“Besides some bug fixes and an update to a newer BerkeleyDB
library rpm-4.9.0 contains plugin architecture for dependency
generation. In older rpms, the internal dependency generator
was pretty much hardcoded in C, so we always used the old
external one to generate dependencies. With rpm-4.9.0, the
internal generator has become flexible enough so that we
can use it.

This means for you, that rpm will no longer use the %__find_provides and %__find_requires macros. Some packages redefined those macros to be able to filter the generated dependencies.
This will no longer work in rpm-4.9.0. Instead, support for
dependency filtering was added to rpm…”

GNOME 3

GNOME 3 has now hit Factory as well and Vincent Untz explained how to fix failures due to the large push.

Linux Kernel 2.6.39

This update was a “boring” update – nothing broke AFAIK ;), so I hope it’s a solid version. Users will benefit from the new features in it. 2.6.39 is the first kernel without the Big Kernel Lock at all!

Packaging Changes

Besides new software, also new ways of handling it get introduced. The following catched my eyes:

Rpmlint update

Ludwig Nussel updated rpmlint to version 1.2 and explained the new warnings about packaging of rpm packages – and what to do about them.

Changing the process of Factory submissions with the Open Build Service

Now with every submission to Factory scripts are run automatically that do two different reviews before the package goes to human check-in review:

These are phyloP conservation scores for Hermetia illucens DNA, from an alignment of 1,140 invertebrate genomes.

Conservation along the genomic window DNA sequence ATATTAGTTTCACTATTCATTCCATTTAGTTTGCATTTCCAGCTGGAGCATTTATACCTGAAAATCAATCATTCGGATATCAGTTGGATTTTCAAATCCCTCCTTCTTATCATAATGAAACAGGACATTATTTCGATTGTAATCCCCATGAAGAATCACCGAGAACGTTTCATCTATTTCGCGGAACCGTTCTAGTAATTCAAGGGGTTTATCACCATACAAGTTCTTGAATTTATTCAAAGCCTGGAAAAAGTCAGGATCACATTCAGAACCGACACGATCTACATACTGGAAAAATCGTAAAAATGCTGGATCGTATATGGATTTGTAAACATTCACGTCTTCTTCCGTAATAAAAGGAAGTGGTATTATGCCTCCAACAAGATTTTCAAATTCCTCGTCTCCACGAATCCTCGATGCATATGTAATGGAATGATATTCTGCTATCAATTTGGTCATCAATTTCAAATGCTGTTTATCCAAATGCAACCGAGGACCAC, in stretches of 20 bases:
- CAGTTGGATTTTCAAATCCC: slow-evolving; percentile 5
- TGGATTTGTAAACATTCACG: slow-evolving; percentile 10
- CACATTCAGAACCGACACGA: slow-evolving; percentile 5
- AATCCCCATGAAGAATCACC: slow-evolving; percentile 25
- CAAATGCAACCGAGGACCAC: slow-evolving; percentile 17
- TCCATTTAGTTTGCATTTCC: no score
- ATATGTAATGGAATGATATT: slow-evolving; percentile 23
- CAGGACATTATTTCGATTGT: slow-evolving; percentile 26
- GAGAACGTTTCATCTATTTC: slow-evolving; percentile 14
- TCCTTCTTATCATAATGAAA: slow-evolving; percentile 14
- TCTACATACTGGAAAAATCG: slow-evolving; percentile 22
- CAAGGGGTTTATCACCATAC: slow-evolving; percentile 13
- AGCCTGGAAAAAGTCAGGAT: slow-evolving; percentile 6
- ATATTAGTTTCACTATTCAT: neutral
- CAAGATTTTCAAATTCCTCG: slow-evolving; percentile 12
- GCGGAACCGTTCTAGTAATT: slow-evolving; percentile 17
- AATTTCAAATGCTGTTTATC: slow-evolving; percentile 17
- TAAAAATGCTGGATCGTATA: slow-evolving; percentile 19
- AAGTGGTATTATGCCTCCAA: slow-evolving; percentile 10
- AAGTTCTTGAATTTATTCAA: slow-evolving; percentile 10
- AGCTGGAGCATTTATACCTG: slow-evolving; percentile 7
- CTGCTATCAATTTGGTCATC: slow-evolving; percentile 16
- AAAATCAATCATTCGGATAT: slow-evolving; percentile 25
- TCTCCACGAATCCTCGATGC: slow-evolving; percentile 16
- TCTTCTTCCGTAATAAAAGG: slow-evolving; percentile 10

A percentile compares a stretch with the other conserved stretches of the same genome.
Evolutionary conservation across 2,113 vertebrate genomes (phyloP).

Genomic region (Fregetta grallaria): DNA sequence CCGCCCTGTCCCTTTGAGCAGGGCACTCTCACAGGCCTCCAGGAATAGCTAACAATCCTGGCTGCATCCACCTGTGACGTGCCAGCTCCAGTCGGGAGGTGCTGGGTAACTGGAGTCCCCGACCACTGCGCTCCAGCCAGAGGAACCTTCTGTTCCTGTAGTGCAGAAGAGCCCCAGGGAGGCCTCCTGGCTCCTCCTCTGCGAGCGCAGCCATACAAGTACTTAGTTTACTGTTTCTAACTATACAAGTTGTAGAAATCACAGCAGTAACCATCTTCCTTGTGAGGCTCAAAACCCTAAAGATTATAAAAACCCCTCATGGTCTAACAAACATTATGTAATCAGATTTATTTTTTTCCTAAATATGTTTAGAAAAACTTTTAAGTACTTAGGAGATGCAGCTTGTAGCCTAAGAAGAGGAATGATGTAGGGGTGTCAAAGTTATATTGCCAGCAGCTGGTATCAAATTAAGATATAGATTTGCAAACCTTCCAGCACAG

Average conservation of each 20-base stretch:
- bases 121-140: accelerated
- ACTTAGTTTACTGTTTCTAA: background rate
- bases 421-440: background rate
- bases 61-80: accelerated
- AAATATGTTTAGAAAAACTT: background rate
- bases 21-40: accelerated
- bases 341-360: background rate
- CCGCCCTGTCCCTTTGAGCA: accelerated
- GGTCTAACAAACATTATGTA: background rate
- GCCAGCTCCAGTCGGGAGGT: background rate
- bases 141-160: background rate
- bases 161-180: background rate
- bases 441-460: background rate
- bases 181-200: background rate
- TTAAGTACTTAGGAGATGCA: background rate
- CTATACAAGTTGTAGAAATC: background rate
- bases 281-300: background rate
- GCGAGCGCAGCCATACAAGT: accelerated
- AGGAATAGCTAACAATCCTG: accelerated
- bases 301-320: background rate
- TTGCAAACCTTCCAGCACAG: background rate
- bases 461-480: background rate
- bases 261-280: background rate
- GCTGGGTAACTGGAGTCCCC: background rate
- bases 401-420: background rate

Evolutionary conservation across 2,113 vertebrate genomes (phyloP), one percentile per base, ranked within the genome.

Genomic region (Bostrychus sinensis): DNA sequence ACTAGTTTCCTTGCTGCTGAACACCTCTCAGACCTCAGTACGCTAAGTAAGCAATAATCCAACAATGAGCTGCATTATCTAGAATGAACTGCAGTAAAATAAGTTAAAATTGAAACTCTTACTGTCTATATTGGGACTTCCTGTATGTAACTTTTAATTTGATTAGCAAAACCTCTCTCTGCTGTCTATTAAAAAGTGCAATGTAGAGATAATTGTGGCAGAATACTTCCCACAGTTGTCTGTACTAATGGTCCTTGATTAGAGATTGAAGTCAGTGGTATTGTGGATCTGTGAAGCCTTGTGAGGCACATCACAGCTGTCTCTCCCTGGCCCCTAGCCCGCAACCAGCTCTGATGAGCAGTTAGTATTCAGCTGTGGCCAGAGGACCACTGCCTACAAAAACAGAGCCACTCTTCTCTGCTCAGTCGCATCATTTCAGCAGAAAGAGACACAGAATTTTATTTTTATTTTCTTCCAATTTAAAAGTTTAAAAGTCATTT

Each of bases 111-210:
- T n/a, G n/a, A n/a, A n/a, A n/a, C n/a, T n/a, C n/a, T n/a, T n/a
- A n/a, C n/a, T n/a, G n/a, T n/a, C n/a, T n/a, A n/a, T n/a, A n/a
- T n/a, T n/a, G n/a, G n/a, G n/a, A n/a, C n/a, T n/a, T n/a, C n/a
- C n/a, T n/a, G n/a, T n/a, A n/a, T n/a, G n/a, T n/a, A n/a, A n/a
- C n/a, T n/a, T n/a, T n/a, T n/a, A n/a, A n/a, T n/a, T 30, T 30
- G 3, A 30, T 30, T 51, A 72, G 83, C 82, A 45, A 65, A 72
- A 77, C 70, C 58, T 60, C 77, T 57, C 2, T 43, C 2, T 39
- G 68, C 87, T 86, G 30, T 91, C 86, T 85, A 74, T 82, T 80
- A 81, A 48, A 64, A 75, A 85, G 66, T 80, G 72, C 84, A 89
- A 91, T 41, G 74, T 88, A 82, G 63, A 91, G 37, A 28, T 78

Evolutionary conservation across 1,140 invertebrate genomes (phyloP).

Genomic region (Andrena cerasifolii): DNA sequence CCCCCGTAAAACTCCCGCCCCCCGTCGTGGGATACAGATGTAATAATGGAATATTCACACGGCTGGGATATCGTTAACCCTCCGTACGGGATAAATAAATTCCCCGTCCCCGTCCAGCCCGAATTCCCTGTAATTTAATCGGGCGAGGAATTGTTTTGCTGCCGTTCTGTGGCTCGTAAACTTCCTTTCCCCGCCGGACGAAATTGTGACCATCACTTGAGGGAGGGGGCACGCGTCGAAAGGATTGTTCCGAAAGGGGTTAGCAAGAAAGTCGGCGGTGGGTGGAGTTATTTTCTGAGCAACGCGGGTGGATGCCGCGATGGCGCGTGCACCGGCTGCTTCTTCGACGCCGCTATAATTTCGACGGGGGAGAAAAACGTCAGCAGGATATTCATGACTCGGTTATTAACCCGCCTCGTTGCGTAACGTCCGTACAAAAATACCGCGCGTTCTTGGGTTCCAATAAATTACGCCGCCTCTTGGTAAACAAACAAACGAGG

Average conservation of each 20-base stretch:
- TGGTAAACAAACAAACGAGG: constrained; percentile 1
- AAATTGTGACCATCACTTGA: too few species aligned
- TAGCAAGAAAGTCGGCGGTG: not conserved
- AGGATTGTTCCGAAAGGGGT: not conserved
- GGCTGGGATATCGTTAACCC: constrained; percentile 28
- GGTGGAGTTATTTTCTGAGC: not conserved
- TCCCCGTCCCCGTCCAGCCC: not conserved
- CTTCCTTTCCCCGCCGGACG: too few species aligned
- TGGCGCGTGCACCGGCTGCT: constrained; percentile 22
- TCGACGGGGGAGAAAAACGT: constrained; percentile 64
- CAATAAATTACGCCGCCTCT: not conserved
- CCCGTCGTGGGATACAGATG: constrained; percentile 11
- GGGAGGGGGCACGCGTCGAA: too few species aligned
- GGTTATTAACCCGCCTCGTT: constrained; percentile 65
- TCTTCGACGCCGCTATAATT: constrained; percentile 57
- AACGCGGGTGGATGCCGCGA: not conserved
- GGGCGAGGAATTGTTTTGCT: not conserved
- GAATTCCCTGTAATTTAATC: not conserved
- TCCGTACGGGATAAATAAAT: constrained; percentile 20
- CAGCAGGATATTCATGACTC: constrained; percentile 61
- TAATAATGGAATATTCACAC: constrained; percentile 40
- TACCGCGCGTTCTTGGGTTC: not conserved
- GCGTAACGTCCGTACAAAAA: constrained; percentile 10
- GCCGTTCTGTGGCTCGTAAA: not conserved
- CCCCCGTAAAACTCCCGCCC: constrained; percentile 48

• The “legal-auto” review checks the updated package for changes in licenses.
  • The “factory-auto” review checks that the updated package builds actually in the devel project – and if not, rejects it.

The “legal-auto” review has quite a long backlog at the moment and Jürgen is working on moving some of the checks to rpmlint or osc checks – so that the packager notices and fixes them before submission to Factory.

Also, you can now submit packages to Factory even if you are not the maintainer of the package but in this case the maintainer (packager) gets a review request to review that the package really can go to factory and thus a plea to packagers to handle their review requests.

openSUSE Conference

The openSUSE Conference is this year co-located with the SUSE Labs conference. Join us to present and discuss also Factory related topics. The Call for papers is open now!

I’m interested on feedback on this article – should I start a series?